Trumpeter Sarah Wilson has had several unique experiences throughout the development of her musical career, such as writing music for dance productions and puppet shows. That is reflected in the wide range displayed on this aptly-titled CD which draws as much from folk music, classical music, African pop and indie rock as it does from jazz.
Wilson has a top flight group of collaborators here, Charles Burnham on violin, John Schott on guitar, her mentor, Myra Melford on piano, Jerome Harris on bass and Matt Wilson on drums. All of them have shown similarly eclectic interests in the past, and interact well with Wilson's trumpet playing and singing, in varying combinations. The resulting music has a similar feel to the Americana-flavored work of players such as Bill Frisell, Hank Roberts and Jenny Scheinman but with its own unique sense of community and adventure. The title track, "Kaleidoscope," begins with a quiet, lilting theme traced out playfully, first by Schott, Melford and Harris, then with Wilson and Burnham added. Then the leader steps to the front with a tight, rhythmic solo over guitar. Wilson's trumpet also takes the lead on the moody "Night Still" before violin and piano stretch out on a dreamlike vibe against a softly undulating bass and drum rhythm . Wilson sometimes blends into the ensemble sound instead of taking a lead role, letting the other players lead the way and take solo turns. John Schott, for example, dominates "Color" with a twisty guitar solo set against sawing violin and martial drumming. "The Hit," a more complex piece than the rest, starts out with Matt Wilson carousing on his drums under extended trumpet, violin and piano notes. Then Jerome Harris' bass bubbles up and Schott's perky licks lead the group in a jazz-funk direction, with the lead instruments playing faster and harder.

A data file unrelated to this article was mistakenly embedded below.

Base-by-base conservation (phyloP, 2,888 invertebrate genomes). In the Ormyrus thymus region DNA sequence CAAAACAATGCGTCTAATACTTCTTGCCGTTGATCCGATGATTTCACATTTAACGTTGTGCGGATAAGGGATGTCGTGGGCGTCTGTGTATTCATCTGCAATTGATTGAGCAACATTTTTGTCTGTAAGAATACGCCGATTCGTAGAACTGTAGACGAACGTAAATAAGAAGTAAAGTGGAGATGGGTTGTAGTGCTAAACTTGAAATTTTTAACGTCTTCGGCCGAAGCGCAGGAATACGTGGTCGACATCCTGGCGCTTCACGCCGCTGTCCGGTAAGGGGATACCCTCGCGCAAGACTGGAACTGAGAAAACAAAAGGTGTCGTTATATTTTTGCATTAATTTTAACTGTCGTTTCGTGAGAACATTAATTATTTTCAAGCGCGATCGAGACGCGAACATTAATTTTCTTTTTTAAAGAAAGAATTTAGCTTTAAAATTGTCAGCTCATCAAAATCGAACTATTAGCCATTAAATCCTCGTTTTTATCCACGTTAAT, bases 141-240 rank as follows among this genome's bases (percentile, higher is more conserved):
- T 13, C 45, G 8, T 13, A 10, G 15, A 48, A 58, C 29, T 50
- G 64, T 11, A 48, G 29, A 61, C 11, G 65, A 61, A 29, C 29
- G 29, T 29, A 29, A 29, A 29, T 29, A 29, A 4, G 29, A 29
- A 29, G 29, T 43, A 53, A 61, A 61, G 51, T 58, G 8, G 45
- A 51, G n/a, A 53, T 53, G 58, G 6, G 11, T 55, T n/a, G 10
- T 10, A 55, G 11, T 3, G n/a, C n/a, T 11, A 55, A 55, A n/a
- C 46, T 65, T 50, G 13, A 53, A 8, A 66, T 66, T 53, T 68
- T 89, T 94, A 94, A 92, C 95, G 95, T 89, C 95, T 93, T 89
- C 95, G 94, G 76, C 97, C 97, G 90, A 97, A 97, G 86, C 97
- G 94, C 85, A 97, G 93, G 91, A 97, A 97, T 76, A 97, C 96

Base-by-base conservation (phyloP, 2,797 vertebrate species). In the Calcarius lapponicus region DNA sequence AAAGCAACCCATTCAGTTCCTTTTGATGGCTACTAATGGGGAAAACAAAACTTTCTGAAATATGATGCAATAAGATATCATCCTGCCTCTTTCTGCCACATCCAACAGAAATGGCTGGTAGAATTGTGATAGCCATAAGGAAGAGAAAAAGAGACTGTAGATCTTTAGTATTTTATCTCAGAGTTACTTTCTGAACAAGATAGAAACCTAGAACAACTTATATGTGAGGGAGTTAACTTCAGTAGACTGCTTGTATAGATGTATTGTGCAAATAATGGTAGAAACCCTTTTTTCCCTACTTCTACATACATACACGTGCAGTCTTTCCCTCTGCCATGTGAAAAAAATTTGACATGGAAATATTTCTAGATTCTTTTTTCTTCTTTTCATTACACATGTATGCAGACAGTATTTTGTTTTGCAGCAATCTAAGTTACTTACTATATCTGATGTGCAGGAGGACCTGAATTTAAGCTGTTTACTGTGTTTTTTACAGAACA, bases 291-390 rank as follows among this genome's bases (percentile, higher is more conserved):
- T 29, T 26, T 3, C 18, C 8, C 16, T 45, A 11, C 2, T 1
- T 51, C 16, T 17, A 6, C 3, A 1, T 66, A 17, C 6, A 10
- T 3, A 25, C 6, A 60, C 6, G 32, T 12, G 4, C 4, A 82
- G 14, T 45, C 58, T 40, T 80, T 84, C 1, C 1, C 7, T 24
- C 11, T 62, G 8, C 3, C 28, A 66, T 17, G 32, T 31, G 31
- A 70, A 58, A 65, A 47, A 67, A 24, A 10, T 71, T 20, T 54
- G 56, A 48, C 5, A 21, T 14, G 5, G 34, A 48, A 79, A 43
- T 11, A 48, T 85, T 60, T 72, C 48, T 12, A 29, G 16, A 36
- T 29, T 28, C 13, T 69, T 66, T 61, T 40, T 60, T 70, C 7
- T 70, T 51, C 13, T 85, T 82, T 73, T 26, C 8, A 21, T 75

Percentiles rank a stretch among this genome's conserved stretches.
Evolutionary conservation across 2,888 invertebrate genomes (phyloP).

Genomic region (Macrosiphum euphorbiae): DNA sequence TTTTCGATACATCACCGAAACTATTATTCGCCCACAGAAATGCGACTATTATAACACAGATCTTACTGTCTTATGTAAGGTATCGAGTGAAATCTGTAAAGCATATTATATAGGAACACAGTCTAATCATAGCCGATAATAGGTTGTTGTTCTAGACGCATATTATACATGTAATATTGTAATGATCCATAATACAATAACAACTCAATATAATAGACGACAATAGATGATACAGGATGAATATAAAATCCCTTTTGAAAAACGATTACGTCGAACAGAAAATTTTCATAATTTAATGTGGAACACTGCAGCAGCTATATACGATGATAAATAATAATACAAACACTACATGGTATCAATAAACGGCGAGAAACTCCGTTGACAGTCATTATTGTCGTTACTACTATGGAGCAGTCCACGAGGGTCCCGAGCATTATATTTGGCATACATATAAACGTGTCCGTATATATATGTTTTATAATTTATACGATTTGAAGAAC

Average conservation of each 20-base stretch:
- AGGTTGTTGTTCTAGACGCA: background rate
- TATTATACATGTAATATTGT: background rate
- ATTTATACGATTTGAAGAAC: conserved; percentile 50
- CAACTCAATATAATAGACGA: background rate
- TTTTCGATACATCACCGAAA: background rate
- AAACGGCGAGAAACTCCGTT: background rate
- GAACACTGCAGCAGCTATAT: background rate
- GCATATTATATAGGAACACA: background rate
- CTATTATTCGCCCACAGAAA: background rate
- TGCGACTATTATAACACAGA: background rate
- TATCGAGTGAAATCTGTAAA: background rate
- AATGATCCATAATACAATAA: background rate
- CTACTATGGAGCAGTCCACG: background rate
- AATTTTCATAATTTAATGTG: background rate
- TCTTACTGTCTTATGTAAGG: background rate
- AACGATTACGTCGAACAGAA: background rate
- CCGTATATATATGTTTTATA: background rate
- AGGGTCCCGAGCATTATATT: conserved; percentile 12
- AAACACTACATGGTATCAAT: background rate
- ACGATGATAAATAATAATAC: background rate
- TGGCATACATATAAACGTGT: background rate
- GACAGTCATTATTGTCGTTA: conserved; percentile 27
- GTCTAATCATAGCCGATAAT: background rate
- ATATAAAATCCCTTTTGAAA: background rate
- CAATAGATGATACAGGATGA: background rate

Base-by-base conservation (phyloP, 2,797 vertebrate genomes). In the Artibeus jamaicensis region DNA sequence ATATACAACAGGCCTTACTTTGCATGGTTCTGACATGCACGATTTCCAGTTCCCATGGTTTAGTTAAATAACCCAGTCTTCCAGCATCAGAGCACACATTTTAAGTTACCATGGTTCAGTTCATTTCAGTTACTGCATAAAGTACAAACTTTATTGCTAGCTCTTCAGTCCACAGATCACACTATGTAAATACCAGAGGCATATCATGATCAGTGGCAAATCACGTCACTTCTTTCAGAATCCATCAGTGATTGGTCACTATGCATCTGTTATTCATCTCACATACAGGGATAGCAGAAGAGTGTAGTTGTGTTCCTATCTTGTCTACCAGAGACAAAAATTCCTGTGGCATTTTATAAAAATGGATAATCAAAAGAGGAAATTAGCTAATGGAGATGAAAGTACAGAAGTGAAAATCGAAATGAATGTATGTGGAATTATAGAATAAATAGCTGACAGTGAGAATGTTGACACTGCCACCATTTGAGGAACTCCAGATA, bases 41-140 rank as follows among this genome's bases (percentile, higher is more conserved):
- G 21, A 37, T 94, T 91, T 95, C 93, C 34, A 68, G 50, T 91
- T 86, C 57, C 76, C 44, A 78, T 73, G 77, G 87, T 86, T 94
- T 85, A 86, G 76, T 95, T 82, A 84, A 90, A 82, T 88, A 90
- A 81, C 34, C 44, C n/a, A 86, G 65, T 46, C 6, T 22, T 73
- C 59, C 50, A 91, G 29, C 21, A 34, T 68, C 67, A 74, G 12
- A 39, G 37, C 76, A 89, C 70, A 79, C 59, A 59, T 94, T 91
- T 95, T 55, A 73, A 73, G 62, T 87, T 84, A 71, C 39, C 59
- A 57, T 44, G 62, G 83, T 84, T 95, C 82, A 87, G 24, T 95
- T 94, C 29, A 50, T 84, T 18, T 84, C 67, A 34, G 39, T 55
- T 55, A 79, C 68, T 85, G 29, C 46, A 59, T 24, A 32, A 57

There are also more specific country and folk tunes on the album, especially Wilson's vocal features. She sings the twangy "Quiet Rust" and the solemn "Young Woman" in an endearingly natural voice, accompanied by swaying guitar and violin on the former and calmly folkish piano. She also cheerfully chirps over guitar and pizzicato violin to a rural shuffle beat on "Lullaby & Exile" . The instrumental "Felta Road" carries a pastoral Old West feeling, with Wilson featured as the ensemble lead and lyrical solo player. African party rhythms crop up on "Presence" and "Go." Schott's guitar stars on both, darting and chipping over exuberant drumming as the rest of the band dances in his wake..
There are wildly divergent sounds on this album, all held together by the freshness and exuberance of the playing. Sarah Wilson generously gives her bandmates plenty of space to contribute and make this a fun, unpredictable listen.
Aspiration, Presence, Young Woman, Color, Kaleidoscope, Felta Road, Quiet Rust, Night Still, The Hit,
+ Exile, With Grace, Go
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